American Medical Biographies/Brown, Frederic Tilden
Brown, Frederic Tilden (1853–1910)
F. Tilden Brown was a general surgeon and voluminous writer on surgical topics, who early became active in the genito-urinary field where through his skill as well as the invention of delicate instruments, he became one of the conspicuous landmarks in his specialty.
He was born in New York October 7, 1853, the son of David Tilden Brown (q.v) and Cornelia Wells Clapp. He graduated at Harvard University in 1877 and received his M. D. at the College of Physicians and Surgeons, New York, in 1880. In that year he was house surgeon at Mt. Sinai Hospital, New York. He was professor of genito-urinary diseases at the University and Bellevue Hospital Medical College, and attending surgeon to Bellevue Hospital and consulting surgeon to the Presbyterian, Nassau and Mineola Hospitals.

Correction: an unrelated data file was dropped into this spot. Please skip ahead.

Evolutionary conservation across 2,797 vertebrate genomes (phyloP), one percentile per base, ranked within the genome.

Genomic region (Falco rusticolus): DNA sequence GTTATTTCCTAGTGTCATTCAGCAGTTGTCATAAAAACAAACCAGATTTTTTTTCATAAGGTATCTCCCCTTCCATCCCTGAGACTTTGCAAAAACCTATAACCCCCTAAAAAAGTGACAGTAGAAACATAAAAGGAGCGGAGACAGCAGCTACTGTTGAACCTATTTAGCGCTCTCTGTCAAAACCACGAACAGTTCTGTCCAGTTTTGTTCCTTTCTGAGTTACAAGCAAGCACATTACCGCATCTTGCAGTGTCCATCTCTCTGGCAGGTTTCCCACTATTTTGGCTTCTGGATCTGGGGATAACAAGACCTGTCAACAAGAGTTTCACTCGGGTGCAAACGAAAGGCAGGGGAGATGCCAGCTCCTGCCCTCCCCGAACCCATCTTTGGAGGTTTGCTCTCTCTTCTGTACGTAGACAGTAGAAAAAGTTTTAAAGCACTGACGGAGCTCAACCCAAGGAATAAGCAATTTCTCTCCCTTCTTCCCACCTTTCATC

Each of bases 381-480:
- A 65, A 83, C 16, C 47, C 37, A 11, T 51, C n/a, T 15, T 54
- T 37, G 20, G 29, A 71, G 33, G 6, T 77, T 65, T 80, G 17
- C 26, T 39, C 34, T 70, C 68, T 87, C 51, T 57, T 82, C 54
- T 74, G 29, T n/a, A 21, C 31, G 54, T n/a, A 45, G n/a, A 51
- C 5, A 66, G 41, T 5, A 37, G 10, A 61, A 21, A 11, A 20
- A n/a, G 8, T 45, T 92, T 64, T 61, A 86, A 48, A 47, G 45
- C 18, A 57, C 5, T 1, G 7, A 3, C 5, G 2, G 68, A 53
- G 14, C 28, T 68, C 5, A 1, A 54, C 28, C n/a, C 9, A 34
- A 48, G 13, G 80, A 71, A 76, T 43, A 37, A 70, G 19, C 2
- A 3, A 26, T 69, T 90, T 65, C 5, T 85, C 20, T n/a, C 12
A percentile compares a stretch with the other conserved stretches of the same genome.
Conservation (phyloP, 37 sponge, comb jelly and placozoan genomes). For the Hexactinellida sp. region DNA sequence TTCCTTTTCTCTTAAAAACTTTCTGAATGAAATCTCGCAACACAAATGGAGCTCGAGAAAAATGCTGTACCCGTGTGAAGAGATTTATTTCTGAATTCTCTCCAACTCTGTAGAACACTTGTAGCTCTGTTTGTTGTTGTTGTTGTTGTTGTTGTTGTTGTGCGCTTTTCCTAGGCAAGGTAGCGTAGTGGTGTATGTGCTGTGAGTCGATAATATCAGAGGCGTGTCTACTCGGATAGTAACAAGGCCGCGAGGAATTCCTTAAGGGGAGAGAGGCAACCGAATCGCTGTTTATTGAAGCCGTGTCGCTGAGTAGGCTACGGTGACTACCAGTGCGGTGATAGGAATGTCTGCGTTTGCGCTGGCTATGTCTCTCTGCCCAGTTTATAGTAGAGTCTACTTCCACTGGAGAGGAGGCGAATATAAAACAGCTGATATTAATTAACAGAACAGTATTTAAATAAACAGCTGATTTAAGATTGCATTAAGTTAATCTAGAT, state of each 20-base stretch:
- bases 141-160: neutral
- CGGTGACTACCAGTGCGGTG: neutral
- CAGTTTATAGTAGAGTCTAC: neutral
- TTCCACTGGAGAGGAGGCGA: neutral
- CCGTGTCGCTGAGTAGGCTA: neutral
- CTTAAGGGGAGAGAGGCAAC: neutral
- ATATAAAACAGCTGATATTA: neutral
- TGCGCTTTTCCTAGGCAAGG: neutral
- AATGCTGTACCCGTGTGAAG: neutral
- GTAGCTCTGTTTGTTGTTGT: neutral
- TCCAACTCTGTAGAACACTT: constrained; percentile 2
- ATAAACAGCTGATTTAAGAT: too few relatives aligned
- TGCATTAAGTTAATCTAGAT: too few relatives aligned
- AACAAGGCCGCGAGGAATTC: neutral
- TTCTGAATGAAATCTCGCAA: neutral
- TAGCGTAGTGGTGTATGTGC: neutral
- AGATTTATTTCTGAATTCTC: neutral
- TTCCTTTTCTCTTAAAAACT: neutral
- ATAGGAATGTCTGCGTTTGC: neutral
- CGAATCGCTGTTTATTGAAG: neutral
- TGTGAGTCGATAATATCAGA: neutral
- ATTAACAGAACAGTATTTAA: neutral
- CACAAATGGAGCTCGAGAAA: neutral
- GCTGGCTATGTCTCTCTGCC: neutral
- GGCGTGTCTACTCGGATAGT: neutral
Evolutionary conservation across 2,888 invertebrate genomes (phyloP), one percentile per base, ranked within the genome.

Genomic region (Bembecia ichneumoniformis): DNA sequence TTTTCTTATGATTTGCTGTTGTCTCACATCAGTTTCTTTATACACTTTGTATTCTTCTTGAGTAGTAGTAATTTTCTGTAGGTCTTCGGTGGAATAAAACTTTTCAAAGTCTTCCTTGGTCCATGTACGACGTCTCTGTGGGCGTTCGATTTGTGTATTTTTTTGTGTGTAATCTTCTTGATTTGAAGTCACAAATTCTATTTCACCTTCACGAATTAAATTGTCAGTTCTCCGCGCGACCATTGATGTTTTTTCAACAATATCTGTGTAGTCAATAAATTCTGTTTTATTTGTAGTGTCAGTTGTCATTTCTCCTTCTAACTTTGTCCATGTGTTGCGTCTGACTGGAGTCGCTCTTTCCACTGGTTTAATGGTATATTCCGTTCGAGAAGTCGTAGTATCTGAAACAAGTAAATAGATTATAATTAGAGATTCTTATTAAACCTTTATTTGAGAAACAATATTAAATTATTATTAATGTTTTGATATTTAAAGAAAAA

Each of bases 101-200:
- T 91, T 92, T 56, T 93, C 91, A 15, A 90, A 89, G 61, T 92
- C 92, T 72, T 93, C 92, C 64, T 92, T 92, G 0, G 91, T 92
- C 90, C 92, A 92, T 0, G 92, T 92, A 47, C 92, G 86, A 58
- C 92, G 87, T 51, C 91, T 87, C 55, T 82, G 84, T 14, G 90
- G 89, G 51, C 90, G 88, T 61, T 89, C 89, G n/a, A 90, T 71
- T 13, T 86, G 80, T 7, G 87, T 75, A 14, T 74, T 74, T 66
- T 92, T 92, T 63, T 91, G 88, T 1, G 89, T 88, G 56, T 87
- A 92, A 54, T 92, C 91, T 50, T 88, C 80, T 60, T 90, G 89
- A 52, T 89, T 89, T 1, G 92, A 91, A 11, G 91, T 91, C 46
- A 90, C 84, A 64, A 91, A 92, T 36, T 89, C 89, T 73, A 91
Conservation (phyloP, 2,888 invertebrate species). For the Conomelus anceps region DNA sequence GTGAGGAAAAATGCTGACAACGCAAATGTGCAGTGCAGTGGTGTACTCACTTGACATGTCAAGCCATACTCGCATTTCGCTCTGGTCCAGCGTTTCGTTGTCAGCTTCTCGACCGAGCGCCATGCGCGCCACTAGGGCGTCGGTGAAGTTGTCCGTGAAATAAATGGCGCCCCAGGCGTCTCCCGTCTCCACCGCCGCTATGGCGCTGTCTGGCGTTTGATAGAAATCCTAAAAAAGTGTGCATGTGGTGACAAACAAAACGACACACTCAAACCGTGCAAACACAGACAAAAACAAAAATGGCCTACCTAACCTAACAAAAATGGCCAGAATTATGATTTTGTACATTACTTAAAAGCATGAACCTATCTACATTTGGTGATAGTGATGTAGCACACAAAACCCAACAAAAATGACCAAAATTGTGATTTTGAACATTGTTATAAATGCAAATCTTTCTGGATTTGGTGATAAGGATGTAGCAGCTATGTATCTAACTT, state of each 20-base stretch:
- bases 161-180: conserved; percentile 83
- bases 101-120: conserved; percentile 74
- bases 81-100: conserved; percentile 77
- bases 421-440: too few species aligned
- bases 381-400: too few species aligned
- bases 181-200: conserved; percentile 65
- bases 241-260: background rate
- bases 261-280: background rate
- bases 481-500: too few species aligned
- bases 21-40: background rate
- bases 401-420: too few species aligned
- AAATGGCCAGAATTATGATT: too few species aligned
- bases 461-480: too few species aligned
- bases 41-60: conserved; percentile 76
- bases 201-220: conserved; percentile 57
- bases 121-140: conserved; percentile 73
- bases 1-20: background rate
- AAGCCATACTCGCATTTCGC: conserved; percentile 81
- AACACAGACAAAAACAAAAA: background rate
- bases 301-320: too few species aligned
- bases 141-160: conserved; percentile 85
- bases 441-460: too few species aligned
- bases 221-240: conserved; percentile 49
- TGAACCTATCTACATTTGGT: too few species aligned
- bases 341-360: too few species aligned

Brown's lamp-bearing cystoscope secured a closer approximation of lamp and lens and hence better visual properties than any earlier instrument (see Annals of Surgery, 1902, vol. xxxv, 642–643).
Numerous papers are listed in the General Index to the Annals of Surgery from 1885– 1889. He wrote: "The Metro-urethrotome" (N. Y. 1897); "A Case of Cystitis. Pyelonephritis due to Colon-bacillus Infection" (N. Y. 1895).
Dr. William Nye Swift wrote of Dr. Brown: "He was a member of the Natural History and Fine Arts Societies, captain of the Rifle Club and rowed in several victorious club crews. . . . He was a tremendous worker and overwork had undoubtedly much to do with breaking down his health. . . . Perhaps the price he paid for his work was not too high—he accomplished so much." (Report vii of the Harvard Class of 1877.)
Dr. Brown married Mary Crosby Renwick. Their two children were Frederic Rhinelander Brown and Margaret Renwick Strieker.
He died suddenly at Bethel, Maine, May 7, 1910.